Officers kill 2 in Baltimore County incidents High-speed chase assault case end in deaths

police slay 3 in 9 days

April 26, 1993|By Eric Siegel | Eric Siegel,Staff Writer

It was reported incorrectly in The Sun yesterday that Antonio Carlos Towns, who was fatally shot by a state trooper while being arrested Sunday, lived in Towson a few blocks from where he was killed. In fact, Mr. Towns lived in the Govans section of Baltimore City.

The Sun regrets the errors.

A state trooper's gunshot -- which authorities said was accidental -- killed a motorist who had been stopped in Towson after a high-speed chase in one of two fatal encounters between police officers and civilians yesterday in Baltimore County.

In the other incident, a Baltimore County officer shot and killed a man brandishing a gun during a domestic argument in Edgemere, police said.


The motorist -- 34-year-old Antonio Carlos Towns, of the 5200 block of Kenilworth Ave., Towson -- was stopped on Charles Street just south of the Baltimore Beltway after two state troopers had pursued his red 1987 Corvette at speeds up to 81 mph yesterday morning, police said.

The police alleged that Mr. Towns was resisting arrest by "tensing up" his body when Trooper Chad P. Hymel's gun inadvertently went off, fatally wounding him in the chest.

The second officer, Trooper Nicholas J. Over Jr., had begun pursuing Mr. Towns on Interstate 83 near Mount Carmel Road, said Cpl. J. Scott McCauley, a state police spokesman. But Trooper Over lost the Corvette a few miles south around Belfast Road when Mr. Towns slowed and moved to the shoulder, then gunned the car and took off, Corporal McCauley said.

He spotted the Corvette a few minutes later on Seminary Avenue in Towson, radioed for help and began a three-minute chase, Corporal McCauley said.

Troopers Over and Hymel "boxed in" Mr. Towns' car in the left southbound lane of Charles Street, just south of the Beltway, Corporal McCauley said. A Baltimore County police officer arrived in time to witness the shooting, he said.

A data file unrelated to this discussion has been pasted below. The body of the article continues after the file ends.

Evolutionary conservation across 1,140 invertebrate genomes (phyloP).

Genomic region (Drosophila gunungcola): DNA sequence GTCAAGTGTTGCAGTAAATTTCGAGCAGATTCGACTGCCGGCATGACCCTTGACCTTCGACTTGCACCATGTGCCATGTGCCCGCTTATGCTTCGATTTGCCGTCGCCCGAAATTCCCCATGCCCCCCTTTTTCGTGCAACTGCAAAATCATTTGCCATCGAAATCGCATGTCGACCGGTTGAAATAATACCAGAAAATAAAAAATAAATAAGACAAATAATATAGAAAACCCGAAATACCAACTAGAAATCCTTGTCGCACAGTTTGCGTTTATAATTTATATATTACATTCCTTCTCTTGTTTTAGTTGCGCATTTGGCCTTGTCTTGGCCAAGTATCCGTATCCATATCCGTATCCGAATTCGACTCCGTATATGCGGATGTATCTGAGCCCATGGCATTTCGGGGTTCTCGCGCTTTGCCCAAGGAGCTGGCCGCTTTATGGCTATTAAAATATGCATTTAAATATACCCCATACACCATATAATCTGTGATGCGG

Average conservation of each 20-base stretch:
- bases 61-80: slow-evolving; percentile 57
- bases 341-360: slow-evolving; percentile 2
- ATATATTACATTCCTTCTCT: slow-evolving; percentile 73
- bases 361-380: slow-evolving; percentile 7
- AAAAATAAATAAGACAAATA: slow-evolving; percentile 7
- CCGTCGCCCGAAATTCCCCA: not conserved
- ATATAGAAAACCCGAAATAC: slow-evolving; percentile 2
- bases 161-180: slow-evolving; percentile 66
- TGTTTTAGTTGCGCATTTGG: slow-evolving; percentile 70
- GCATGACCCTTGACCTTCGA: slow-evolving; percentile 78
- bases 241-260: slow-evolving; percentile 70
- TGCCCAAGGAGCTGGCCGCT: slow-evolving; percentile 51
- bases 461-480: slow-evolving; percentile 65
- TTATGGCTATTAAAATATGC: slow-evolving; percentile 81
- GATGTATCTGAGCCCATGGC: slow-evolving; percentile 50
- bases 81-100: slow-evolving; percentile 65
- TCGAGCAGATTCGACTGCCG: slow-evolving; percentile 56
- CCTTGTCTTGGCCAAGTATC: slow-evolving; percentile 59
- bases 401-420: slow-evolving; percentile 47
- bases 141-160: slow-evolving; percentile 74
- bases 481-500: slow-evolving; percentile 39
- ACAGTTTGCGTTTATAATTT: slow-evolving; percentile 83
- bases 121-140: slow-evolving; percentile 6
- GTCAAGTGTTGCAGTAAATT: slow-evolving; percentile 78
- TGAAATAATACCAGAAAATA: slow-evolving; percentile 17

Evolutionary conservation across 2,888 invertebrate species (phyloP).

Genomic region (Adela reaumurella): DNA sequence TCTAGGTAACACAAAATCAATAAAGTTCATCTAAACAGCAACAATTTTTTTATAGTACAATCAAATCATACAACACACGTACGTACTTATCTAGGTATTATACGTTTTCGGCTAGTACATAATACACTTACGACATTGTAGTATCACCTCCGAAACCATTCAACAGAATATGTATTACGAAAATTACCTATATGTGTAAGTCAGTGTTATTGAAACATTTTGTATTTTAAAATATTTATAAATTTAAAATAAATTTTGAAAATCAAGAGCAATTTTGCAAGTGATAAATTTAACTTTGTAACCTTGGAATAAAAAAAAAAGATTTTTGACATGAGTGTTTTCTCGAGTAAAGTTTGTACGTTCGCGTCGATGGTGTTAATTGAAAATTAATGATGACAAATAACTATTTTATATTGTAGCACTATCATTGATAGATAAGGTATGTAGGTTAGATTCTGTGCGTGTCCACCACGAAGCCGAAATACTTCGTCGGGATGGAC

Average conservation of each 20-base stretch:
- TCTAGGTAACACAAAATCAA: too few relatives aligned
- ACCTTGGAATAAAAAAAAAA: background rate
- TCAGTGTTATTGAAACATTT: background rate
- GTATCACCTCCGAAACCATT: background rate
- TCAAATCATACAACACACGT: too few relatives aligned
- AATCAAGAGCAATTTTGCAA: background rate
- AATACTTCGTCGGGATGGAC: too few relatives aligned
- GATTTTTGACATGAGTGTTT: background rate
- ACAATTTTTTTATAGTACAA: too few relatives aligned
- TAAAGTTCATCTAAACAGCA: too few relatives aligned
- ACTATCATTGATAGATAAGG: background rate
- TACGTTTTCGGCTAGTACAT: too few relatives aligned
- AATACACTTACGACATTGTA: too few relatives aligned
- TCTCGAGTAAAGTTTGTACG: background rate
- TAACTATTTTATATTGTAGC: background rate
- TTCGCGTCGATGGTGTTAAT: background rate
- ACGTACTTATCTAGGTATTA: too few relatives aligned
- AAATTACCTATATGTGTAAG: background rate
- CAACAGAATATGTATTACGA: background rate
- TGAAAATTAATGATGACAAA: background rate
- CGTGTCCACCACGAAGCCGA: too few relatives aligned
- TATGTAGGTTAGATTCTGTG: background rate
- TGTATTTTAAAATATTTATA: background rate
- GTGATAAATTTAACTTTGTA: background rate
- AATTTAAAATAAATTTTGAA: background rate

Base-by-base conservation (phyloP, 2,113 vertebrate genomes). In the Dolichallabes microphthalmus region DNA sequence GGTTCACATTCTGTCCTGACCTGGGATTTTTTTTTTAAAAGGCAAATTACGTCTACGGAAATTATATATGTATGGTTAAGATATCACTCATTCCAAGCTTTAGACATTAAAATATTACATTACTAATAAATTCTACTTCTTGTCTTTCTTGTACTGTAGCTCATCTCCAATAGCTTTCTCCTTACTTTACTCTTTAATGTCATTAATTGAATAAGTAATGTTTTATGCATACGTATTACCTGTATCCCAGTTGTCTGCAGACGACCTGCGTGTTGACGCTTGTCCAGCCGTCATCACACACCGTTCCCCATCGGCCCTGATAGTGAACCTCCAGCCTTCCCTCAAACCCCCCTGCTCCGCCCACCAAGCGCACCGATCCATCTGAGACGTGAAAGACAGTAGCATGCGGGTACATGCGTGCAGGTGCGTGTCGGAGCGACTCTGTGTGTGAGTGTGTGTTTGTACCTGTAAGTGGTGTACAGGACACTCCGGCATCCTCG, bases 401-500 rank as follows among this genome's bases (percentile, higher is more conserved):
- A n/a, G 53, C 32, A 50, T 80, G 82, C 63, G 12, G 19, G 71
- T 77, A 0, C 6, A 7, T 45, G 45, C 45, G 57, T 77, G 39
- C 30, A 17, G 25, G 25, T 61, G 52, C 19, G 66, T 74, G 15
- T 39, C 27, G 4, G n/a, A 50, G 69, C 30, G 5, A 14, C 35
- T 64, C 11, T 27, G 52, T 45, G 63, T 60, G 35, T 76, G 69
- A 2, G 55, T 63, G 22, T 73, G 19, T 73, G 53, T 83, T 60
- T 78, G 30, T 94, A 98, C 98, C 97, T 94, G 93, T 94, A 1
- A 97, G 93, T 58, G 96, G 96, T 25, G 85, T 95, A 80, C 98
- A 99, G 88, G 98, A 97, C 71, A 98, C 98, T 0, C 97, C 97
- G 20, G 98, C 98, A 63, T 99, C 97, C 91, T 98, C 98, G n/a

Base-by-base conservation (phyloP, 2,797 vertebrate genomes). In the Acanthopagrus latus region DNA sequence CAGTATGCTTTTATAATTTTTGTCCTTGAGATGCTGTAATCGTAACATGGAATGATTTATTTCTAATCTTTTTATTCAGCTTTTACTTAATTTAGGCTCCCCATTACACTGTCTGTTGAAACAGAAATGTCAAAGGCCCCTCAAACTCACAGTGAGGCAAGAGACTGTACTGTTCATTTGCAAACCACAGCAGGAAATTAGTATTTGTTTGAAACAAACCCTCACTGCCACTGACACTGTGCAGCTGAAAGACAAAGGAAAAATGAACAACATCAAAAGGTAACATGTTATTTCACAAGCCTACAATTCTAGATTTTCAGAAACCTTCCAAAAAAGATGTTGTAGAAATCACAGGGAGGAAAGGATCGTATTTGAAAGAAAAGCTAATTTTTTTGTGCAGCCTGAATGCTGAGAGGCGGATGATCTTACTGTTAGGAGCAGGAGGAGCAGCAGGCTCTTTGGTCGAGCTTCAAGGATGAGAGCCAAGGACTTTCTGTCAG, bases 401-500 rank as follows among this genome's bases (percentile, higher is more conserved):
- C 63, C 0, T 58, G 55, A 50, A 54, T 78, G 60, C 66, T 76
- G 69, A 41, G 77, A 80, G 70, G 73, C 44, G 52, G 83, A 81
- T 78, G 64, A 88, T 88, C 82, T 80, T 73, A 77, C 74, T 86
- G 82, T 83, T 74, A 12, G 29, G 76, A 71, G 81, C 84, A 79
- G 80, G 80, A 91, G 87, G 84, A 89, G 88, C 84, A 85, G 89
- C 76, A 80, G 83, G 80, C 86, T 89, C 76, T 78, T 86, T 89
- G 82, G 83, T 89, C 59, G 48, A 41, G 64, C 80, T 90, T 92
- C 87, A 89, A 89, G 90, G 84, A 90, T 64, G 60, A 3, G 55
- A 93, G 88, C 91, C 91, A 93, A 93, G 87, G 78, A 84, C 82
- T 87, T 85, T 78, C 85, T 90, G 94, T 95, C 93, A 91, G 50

The two troopers, with guns drawn, got out of their cars, as did Mr. Towns, Corporal McCauley said. As the troopers tried to get Mr. Towns down on the ground to take him into custody, he

resisted by "tensing up" his body, but did not strike or threaten either of the troopers, Corporal McCauley said.

That is when the gun discharged, he said. The man was pronounced dead at the scene at 10:40 a.m.

Mr. Towns, who lived a few blocks from where he was killed, had no criminal record and no weapons, drugs or alcohol were found in his car, Corporal McCauley said. He said he could provide no other details on Mr. Towns' background.

A woman reached at Mr. Towns' home late yesterday afternoon declined to provide any information. The woman, who identified herself only as Mr. Towns' sister-in-law, said only, "Right now, we don't want too much publicity on this. We've been unable to reach his mother."

Corporal McCauley said the "initial finding" of investigators was that the shooting was "purely accidental." But he stressed that the state police criminal investigation and internal affairs divisions would continue to probe the shooting.

In the meantime, Trooper Hymel, 27, a 5-year veteran of the force, was placed on routine administrative leave, Corporal McCauley said.

Trooper Over, 25, also a 5-year veteran, will remain on active police duty, Corporal McCauley said.

Mr. Towns' body was taken to the state medical examiner's office for an autopsy, Corporal McCauley said.

Bystanders who saw the chase described it as movie-like.

was like Burt Reynolds. I've never seen anybody drive like that," said Billy Irvin, 25, who said he saw part of the chase along Bellona Avenue and followed the sirens and helicopters to the scene of the shooting.

"He went by at 75 or 80 on two wheels," said Fred Kail, 56, who told of seeing part of the chase from his home near Bellona Avenue.

The incident involving the Baltimore County officer occurred around 2:20 a.m.

Responding to a complaint of a domestic assault, Officer Charles Volz arrived at a home in the 2400 block of Cooper Ave. in the Edgemere section of eastern Baltimore County to find a man waving a .32-caliber handgun, police said.

AThe man first threatened to kill himself and then pointed the gun at Officer Volz, who shot him once in the chest, police said.

The man, Marc Anthony Leonard, 31, died two hours later at the Maryland Shock Trauma Center.

His wife, Marnie Card Leonard, 24, was admitted to Francis Scott Key Medical Center with a broken jaw and other injuries that police said were inflicted by her husband.

Officer Volz, 36, is a 14-year veteran of the county police force.

He will be on routine leave until completion of the department's investigation, a police spokesman said.

Yesterday's shootings bring to three the number of people killed by lawmen in the last nine days. On April 17, a Baltimore City officer fatally shot a 14-year-old boy as he fled arrest as a car-theft suspect.

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